In case 2020 wasn’t apocalyptic enough, more than 370 wildfires broke out across Northern California this week, with 26 of them requiring state attention and a few of them even resulting in evacuations. Meanwhile, Colorado’s Pine Gulch blaze is one of the largest in the state’s history. Things are also likely to get worse: Experts predict an above-average risk of wildfires in the northwestern US for this month and September.
Which is why Google’s latest update to Maps and Search is especially timely. The company said today it’s launching a new wildfire boundary map in its Maps app and in Google Search, one that crunches data from government agencies and its own Google Earth Engine to offer hourly updates. Searching for things like “CZU Lightning fires” or the more general “California wildfires” will send people to a results page with a three-part module. One section shows the boundaries of the fire, another offers safety tips, and the third lists resources for evacuation information.
It’s not an entirely new project, since Google piloted a version of this for the state of California last year while it gauged the utility of such a tool. Emergency alert apps like PulsePoint and Citizen notify users of fire incident locations. (Citizen even created its own area-specific fire maps.) And there are other crowdsourced maps available for the specific purpose of tracking wildfires and other major weather events or natural disasters, like this Wildfire Early Notification Map. Users within Google Maps can also create their own fire mapping overlays.
But Google, as one of the world’s most powerful collectors of data, believes it can offer a better service by creating these overlays that will update in “near-real time.” It’s rolling the new tools out across the US, not just California. Users will find the special panels in Google’s mobile search and mapping apps, and on the web. And Google is even doing the very un-Googly thing of suppressing ads in search results for these kinds of emergency situations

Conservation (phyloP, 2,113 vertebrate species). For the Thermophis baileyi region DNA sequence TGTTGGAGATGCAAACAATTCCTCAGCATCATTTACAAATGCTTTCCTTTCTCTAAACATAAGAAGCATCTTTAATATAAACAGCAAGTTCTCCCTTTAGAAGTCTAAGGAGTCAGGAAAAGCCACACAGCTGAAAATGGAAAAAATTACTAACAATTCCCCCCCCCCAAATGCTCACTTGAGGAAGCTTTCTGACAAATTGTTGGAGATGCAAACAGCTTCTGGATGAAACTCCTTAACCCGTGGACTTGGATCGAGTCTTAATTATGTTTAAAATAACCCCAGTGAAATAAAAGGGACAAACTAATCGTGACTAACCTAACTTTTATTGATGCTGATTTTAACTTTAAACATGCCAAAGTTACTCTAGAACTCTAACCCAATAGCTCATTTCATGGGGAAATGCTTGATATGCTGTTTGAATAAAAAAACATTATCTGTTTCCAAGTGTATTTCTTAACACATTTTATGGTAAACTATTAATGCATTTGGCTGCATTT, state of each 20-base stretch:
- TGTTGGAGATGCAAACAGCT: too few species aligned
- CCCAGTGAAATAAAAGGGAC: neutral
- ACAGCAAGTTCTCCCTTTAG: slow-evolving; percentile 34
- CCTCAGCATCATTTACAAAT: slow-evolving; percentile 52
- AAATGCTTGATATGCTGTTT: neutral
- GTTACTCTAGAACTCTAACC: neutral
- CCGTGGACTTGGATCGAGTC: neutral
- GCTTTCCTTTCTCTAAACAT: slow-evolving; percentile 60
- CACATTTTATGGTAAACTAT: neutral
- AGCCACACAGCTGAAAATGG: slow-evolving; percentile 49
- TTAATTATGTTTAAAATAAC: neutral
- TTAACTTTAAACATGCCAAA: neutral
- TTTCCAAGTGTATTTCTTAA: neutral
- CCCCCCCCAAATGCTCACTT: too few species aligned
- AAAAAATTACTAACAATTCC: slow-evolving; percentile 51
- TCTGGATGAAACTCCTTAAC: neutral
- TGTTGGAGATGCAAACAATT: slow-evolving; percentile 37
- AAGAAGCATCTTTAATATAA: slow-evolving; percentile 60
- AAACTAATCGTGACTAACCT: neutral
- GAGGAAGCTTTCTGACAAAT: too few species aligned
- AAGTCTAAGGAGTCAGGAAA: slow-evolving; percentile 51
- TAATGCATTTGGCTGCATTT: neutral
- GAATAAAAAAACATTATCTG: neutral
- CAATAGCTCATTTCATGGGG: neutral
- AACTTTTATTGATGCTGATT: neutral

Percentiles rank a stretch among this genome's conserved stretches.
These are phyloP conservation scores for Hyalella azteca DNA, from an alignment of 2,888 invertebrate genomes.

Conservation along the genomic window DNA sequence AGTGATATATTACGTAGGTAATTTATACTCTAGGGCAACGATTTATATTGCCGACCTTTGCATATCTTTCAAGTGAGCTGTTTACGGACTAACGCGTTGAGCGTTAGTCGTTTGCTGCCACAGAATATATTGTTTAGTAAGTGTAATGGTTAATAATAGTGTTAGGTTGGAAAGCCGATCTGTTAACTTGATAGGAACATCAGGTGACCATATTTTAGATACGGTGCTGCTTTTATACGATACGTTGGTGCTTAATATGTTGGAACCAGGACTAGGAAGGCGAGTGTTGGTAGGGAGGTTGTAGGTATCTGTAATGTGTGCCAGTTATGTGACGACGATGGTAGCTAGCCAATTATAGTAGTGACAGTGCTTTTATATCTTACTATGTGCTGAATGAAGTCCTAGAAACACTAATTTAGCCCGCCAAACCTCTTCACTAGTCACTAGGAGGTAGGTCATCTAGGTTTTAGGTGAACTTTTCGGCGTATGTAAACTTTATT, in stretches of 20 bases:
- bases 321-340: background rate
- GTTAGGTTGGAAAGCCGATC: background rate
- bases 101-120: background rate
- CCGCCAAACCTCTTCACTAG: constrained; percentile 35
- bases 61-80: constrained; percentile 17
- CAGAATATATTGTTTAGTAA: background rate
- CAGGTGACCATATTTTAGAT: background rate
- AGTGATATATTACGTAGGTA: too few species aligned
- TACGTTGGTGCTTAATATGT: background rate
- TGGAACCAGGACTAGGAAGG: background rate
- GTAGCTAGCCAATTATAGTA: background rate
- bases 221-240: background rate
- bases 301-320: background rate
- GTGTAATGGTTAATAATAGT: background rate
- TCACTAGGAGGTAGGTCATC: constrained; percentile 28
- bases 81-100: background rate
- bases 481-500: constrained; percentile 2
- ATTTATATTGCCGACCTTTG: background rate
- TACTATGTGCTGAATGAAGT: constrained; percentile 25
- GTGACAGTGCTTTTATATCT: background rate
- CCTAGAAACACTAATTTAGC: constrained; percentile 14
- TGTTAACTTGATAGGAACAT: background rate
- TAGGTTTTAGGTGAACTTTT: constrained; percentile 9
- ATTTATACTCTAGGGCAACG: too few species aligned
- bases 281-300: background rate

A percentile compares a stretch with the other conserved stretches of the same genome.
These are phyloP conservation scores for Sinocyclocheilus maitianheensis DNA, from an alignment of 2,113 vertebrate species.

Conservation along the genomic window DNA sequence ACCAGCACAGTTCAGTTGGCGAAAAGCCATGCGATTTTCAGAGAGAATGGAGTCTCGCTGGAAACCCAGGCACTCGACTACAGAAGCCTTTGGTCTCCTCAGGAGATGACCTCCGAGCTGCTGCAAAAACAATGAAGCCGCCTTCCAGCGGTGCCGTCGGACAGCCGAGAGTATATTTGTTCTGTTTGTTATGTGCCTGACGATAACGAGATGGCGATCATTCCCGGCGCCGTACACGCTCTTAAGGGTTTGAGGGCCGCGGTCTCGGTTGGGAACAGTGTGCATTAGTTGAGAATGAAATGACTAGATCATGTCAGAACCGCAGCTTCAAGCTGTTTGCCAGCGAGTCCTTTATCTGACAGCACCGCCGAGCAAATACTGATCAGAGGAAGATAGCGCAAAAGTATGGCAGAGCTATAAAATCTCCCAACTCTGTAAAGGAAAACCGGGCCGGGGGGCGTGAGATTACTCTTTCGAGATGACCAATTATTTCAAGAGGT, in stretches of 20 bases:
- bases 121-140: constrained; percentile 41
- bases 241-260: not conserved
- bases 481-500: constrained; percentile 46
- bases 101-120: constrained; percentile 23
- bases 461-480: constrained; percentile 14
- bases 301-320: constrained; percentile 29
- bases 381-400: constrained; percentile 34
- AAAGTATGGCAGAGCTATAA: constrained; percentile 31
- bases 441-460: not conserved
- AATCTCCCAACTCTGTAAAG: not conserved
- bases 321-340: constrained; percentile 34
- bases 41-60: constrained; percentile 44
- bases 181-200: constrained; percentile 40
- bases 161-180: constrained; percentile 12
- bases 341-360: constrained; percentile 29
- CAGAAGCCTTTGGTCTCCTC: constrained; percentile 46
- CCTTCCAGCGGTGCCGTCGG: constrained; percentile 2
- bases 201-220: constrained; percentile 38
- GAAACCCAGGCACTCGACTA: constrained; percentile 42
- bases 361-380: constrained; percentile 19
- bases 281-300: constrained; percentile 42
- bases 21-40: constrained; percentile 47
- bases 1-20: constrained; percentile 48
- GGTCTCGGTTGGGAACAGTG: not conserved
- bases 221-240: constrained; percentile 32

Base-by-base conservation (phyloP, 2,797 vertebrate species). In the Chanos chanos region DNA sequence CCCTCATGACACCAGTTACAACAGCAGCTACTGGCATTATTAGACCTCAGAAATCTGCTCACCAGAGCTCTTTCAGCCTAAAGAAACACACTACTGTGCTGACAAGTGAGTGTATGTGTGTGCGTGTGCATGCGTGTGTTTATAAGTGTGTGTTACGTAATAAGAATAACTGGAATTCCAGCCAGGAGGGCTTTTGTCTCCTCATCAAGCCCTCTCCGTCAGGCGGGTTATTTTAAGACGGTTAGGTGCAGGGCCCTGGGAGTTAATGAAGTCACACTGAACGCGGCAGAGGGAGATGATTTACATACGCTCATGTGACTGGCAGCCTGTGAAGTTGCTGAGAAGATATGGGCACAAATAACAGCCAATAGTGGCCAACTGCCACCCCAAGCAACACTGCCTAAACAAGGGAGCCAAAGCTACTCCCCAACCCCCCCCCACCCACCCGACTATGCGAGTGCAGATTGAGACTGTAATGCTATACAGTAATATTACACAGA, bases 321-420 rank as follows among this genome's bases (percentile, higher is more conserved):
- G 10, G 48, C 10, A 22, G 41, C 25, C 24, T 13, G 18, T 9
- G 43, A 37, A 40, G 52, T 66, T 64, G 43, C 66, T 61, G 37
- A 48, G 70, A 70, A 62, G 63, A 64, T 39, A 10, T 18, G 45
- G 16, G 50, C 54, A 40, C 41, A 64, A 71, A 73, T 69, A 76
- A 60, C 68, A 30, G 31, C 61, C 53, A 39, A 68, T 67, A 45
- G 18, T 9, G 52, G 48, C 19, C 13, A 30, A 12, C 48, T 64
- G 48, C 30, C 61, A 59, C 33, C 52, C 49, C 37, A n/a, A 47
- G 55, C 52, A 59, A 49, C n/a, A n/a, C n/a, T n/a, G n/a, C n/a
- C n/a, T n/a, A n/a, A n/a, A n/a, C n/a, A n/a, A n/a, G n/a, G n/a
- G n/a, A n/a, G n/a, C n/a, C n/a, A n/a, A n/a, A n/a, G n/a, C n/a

In the case of wildfire boundary mapping, the bulk of the data Google uses comes from satellites operated by the National Oceanic and Atmospheric Administration. NOAA’s Geostationary Operational Environmental Satellite system is a cluster of satellites used to track weather patterns across the United States. The GOES satellites are geosynchronous, meaning that they match the Earth’s rotation to stay above fixed locations. Infrared cameras on the satellites monitor the planet’s surface temperatures to detect hot spots.
“NOAA provides imagery that basically says, ‘We think the pixels in this image are on fire right now,’” says Ryan Galleher, engineering program manager in Google’s Search and Crisis Response division. “They’re using their own fire detection algorithm that runs every five minutes, 24/7. We ingest that data, we run our own fire delineation algorithm against that to sort of draw a boundary around those hot pixels as the fire grows out.”
The result is a squiggly line that marks the wildfire’s perimeter in Google Maps. Galleher says the updates happen roughly every hour. That’s perhaps a little too slow to help people at ground zero of a devastatingly rapid firestorm like 2018’s Camp Fire, but it’s helpful for tracking slower blazes.
The product doesn’t really offer any kind of predictive information, so it won’t suggest where the fire may be spreading next if you’re trying to figure out your best evacuation route. Google says it has ambitions to add this guidance in the future, but right now it’s focused on detection and not forecasting. And when it comes to especially remote rural areas, there may still be information gaps there, particularly in areas so underdeveloped that the roads don’t really show up on maps in the first place. In those situations, reliable cell service might also be an issue, so Google’s only real proposal for now is to download offline maps in advance if you can.
Google first started building emergency response information into its services about a decade ago, when Googlers in Haifa, Israel, spotted a massive fire blazing in the distance and wondered about its exact location. The lack of easily parsable information online about this event, which was the Mount Carmel forest fire, led them to build what was the company’s first crisis alert product.
Several years later, Google started showing Android users “SOS” alerts, notifications that a natural or man-made hazard was happening nearby. Clicking on the notification takes users to a search results page with a giant red banner on top and information from local agencies collated below it. It’s this same SOS tech infrastructure that’s been used to send out Covid-19 alerts this year, Google says. And even more recently, the company started using Android phones as mini-seismometers to detect earthquakes. (Because, again, 2020.)
Google’s aggressive collection of data and search market dominance—and the way it is increasingly showing search results in the form of “Google cards” instead of directing users to other websites—has come under scrutiny in recent months. But when it comes to emergency services, the intended audience might just be a little too busy to pause and consider the implications.
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